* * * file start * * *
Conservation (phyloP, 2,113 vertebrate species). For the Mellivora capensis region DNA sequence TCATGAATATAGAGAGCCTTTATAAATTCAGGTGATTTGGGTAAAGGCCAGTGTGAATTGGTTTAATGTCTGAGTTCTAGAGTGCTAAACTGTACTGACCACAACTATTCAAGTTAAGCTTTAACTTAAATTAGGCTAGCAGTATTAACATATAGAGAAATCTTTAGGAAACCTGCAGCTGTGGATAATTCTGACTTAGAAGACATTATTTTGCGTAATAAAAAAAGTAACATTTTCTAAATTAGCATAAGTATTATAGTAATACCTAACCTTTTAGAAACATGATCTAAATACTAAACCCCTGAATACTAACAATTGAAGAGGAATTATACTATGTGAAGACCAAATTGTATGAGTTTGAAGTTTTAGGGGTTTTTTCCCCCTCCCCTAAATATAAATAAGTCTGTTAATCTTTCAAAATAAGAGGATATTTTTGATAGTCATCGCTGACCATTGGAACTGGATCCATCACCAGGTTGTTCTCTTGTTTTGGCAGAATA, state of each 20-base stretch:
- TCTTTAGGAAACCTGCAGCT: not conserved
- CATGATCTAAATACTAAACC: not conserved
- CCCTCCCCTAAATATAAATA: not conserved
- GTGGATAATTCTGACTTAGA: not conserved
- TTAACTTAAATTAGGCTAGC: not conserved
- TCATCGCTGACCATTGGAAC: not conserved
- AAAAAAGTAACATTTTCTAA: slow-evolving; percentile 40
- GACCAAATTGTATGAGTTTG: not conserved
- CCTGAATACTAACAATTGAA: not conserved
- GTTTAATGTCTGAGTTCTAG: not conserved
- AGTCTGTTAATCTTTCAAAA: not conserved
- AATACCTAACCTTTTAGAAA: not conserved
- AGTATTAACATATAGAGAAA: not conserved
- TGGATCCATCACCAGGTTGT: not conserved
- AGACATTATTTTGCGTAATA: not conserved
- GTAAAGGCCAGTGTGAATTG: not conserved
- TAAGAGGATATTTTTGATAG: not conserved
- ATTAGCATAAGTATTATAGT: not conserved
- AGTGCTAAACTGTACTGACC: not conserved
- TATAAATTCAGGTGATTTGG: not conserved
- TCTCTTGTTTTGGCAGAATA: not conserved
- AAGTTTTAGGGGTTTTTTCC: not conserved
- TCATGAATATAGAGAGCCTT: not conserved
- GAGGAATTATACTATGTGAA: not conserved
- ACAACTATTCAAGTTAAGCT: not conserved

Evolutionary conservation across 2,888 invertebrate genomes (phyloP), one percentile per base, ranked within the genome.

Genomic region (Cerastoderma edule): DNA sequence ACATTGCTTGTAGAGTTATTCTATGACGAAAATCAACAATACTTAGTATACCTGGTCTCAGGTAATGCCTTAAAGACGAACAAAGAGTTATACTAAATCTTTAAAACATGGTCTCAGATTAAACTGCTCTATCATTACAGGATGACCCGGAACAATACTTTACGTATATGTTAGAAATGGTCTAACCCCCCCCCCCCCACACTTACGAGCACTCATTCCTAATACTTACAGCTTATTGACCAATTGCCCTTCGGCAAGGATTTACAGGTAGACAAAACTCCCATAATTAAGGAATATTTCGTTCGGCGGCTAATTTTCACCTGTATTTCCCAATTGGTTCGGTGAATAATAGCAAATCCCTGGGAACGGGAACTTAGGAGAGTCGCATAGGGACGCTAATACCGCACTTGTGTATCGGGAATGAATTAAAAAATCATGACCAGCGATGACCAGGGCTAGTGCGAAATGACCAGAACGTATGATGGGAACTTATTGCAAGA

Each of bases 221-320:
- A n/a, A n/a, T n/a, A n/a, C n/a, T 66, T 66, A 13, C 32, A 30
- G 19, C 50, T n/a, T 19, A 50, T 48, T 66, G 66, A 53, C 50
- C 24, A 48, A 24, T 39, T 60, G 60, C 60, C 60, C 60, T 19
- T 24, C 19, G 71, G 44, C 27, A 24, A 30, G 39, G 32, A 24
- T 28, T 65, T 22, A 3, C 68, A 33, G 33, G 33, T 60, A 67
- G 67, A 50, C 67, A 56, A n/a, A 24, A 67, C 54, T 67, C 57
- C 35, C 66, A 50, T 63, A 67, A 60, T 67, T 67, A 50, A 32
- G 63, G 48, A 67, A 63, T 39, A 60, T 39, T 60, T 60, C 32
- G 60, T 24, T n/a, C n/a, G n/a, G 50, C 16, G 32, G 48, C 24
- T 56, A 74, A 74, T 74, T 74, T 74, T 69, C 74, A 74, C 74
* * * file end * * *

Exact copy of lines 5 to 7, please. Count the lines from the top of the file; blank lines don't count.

- GTGGATAATTCTGACTTAGA: not conserved
- TTAACTTAAATTAGGCTAGC: not conserved
- TCATCGCTGACCATTGGAAC: not conserved